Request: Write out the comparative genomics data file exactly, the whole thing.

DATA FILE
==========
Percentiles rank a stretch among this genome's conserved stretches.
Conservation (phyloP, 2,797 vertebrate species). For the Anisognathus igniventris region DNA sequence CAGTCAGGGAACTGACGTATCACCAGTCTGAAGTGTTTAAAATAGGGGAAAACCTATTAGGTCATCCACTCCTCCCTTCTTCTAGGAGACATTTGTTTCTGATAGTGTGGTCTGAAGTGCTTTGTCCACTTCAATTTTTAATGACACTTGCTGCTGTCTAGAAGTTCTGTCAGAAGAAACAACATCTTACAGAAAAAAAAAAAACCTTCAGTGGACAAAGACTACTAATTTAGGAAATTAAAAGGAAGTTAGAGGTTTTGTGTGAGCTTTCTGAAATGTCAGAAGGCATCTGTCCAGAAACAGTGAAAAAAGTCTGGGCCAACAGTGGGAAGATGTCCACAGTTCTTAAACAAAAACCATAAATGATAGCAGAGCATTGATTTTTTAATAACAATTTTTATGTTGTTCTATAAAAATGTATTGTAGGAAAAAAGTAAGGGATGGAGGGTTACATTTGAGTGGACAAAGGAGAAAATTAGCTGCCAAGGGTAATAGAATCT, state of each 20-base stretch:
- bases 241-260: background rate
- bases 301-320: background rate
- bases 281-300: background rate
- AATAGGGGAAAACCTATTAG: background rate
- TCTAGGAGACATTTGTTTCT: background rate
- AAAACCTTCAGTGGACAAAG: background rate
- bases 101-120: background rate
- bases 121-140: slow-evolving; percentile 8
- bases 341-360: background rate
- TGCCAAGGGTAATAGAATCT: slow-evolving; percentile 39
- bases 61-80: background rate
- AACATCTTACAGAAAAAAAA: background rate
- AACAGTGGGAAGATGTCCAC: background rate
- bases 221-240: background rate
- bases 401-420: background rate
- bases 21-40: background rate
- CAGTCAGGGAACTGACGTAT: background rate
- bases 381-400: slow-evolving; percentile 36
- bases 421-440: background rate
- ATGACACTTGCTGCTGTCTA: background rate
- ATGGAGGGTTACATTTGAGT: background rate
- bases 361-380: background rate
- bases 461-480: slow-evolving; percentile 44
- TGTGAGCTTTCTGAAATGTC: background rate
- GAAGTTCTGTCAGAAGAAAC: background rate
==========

Percentiles rank a stretch among this genome's conserved stretches.
Conservation (phyloP, 2,797 vertebrate species). For the Anisognathus igniventris region DNA sequence CAGTCAGGGAACTGACGTATCACCAGTCTGAAGTGTTTAAAATAGGGGAAAACCTATTAGGTCATCCACTCCTCCCTTCTTCTAGGAGACATTTGTTTCTGATAGTGTGGTCTGAAGTGCTTTGTCCACTTCAATTTTTAATGACACTTGCTGCTGTCTAGAAGTTCTGTCAGAAGAAACAACATCTTACAGAAAAAAAAAAAACCTTCAGTGGACAAAGACTACTAATTTAGGAAATTAAAAGGAAGTTAGAGGTTTTGTGTGAGCTTTCTGAAATGTCAGAAGGCATCTGTCCAGAAACAGTGAAAAAAGTCTGGGCCAACAGTGGGAAGATGTCCACAGTTCTTAAACAAAAACCATAAATGATAGCAGAGCATTGATTTTTTAATAACAATTTTTATGTTGTTCTATAAAAATGTATTGTAGGAAAAAAGTAAGGGATGGAGGGTTACATTTGAGTGGACAAAGGAGAAAATTAGCTGCCAAGGGTAATAGAATCT, state of each 20-base stretch:
- bases 241-260: background rate
- bases 301-320: background rate
- bases 281-300: background rate
- AATAGGGGAAAACCTATTAG: background rate
- TCTAGGAGACATTTGTTTCT: background rate
- AAAACCTTCAGTGGACAAAG: background rate
- bases 101-120: background rate
- bases 121-140: slow-evolving; percentile 8
- bases 341-360: background rate
- TGCCAAGGGTAATAGAATCT: slow-evolving; percentile 39
- bases 61-80: background rate
- AACATCTTACAGAAAAAAAA: background rate
- AACAGTGGGAAGATGTCCAC: background rate
- bases 221-240: background rate
- bases 401-420: background rate
- bases 21-40: background rate
- CAGTCAGGGAACTGACGTAT: background rate
- bases 381-400: slow-evolving; percentile 36
- bases 421-440: background rate
- ATGACACTTGCTGCTGTCTA: background rate
- ATGGAGGGTTACATTTGAGT: background rate
- bases 361-380: background rate
- bases 461-480: slow-evolving; percentile 44
- TGTGAGCTTTCTGAAATGTC: background rate
- GAAGTTCTGTCAGAAGAAAC: background rate